Fashion: Stitches and Glitches
A shirt, a T-shirt, a dress: clothing is inescapably concrete. But several recent collections have introduced new strategies of dematerialization into the world of fashion undoing the separation of image and object. Michele D’Aurizio explains.
The process of dematerialization that has affected aesthetic objects for decades appears to have left fashion untouched. In comparison to the intangible outputs of Conceptual art, virtualized architectural projects and speculative design, even the most radical fashion creation cannot rid itself of fabrics or whatever materials can be sewn, folded, pinned, and ultimately wrapped around a human body. Fashion’s indissoluble ties to its industry have also prevented designers from contemplating virtuality as a creative end to itself, one that would not necessarily lead to a commodifiable collection; compared to the many “paper architects”, few fashion designers evade the productive chain. Most commonly, the “virtual” is appropriated by fashion in visual references to digital culture, with armies of cyborgs, avatars, and the like.
It goes without saying, however, that today the experience of fashion mainly consists in scrolling Internet images rather than encountering factual garments. Innumerable fashion websites, blogs and online shops amass users of clothes-as-images, unconcerned with the actual wearability of the items they peruse. Telfar’s famed “Get the Look T-shirt” addresses precisely the “parallel life” of clothes in the world of images. A white T-shirt bearing a print of one of the collection’s runway outfits, it replaces the traditional fashion experience with its virtual accessibility.
Images on fabric possess great potential to disembody the fashion product. In contrast to the printed pattern, which tends to enhance the material quality of the cloth’s weave, as is the case with some of Kenzo’s and Prada’s recent collections, printed images stimulate a continuous stratification of visual surfaces. When flattened against a backdrop, these surfaces transform the garment into itself a synthetic, rather complex image.
Raf Simons’s men’s SS15 collection uses images explicitly in order to produce a virtualizable perception of the cloth. It features surfaces, specifically fronts and backs of shirts, T-shirts, sweatshirts, vests and coats, on which clusters of images are printed. Their subject matter is vast and seemingly random. It includes, among much else, an oil rig, the designer’s parents, clip-art of a marijuana leaf, a fantasy spacecraft, a sunset, a logo for a fictional company, tropical fish, and a portrait of the designer as a young man. Rather than decoding this constellation, one might consider how these images are chaotically displayed and superimposed on top of one another: they mimic a casual computer folder of image files displayed as thumbnails. To touch them is to expect to move images, as if interacting with a haptic surface.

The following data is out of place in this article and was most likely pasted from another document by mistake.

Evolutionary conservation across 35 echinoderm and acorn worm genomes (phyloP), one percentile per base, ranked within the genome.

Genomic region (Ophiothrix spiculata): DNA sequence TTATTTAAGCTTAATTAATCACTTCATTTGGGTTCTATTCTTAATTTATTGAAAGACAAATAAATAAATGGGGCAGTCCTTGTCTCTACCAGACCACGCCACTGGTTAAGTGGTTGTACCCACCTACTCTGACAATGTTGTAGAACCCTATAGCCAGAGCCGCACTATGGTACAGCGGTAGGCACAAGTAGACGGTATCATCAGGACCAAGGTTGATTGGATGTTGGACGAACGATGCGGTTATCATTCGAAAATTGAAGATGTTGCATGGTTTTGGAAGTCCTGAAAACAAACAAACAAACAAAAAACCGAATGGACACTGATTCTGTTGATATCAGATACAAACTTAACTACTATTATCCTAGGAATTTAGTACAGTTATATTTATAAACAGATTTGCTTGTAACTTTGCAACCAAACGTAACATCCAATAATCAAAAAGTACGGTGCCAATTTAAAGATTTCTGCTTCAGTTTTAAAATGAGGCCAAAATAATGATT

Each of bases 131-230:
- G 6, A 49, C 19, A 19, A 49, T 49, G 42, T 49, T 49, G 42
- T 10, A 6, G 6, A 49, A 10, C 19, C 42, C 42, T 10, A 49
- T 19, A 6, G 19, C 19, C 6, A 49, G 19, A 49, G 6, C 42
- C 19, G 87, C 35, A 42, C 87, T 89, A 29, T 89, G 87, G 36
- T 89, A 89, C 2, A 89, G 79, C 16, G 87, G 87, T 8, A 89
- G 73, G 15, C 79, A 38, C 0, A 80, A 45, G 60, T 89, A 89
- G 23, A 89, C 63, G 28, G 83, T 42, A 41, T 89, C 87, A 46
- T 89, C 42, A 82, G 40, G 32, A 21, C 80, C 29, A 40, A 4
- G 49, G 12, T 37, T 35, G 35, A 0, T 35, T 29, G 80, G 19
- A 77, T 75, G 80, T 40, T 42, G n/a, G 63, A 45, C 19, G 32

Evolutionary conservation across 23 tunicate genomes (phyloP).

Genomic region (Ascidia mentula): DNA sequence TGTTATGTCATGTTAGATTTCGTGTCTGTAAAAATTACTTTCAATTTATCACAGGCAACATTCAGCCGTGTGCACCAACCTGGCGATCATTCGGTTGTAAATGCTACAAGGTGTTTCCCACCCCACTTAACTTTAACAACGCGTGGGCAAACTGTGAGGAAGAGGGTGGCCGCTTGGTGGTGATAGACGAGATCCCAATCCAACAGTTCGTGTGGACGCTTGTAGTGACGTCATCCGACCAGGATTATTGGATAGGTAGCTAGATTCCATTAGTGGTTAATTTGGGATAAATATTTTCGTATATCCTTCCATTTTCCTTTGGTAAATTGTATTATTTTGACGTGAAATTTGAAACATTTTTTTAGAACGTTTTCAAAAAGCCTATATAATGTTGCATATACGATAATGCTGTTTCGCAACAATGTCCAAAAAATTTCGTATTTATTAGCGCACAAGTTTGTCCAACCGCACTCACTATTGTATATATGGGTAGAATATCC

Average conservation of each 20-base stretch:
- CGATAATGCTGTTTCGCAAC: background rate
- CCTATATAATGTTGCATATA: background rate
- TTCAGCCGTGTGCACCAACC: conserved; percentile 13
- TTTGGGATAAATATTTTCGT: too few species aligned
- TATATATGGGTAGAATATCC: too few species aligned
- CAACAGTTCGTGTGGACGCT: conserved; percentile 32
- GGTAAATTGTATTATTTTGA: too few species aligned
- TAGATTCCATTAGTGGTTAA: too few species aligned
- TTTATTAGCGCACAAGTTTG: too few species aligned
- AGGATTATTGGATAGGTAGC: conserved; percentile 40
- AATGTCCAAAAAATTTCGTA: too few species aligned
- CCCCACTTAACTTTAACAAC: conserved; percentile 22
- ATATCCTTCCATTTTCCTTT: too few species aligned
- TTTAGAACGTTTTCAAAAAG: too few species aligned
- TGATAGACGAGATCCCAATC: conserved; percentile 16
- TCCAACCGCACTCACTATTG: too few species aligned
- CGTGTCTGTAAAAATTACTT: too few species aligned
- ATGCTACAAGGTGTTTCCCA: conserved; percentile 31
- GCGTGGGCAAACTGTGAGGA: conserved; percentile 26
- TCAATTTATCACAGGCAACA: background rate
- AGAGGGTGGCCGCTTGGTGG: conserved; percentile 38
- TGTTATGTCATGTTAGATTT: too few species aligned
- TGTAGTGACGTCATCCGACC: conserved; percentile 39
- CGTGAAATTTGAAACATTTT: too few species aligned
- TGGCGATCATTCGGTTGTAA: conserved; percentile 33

In Dolce & Gabbana’s women’s and men’s SS14 collections, the fabrics always bear a single image, a black and- white photograph or an etching of ancient ruins. It flattens the surface of the garment to the point where each stitch, possessing the clear function of fitting the cloth around the body, could be perceived as a blotched image, a glitch in the file code. The garments seem like walking pictures – they function in a realm of non-wearability.
The subtraction of material from a piece of clothing has, in the history of fashion, usually meant either the rather iconoclastic gesture of reducing the item to a mass of shreds, or the conceptual deconstructivist drive to impoverish a garment to the point of its essential structure – to its mechanics, one would say, meaning the functional apparatus that allows for its wearability. Complicating this story, Comme des Garçons’s men’s SS15 collection features a variety of meshes, whose iterations stimulate an elaborate dialectic between subtractions and augmentation of material. Here, weaves virtualize themselves into grids. Along the runway, the outfits evolve from printed lozenge patterns in meshes that overlap over blazers and trench coats to gradually become mesh trench coats and sweaters. The mesh wraps around the body like a virtual grid produced by a 3D-modeling software to grasp the concrete object and turn its volumetric shape into a digital code. The apparel is as if virtualized into a shell-like surface where tactile stimuli are rendered as visual information.
The limit case of this phenomenon can be traced to two mesh sleeveless T-shirts included in MSGM’s men’s SS16 runway show. Irregular and organic, on a closer inspection these nets reveal themselves to be urban grids of cities, above all New York and Milan. Cut-out city blocks uncover the naked skin and the strands stand in for the streets. In these pieces, the city map, a device that nowadays exists only as the nth function of tablets and smartphones, fuses with the garment. Here, the clothing both replicates and functions as an image, which, as if returning full circle, has acquired the uttermost material depth.
Michele D’Aurizio is a writer based in Milan.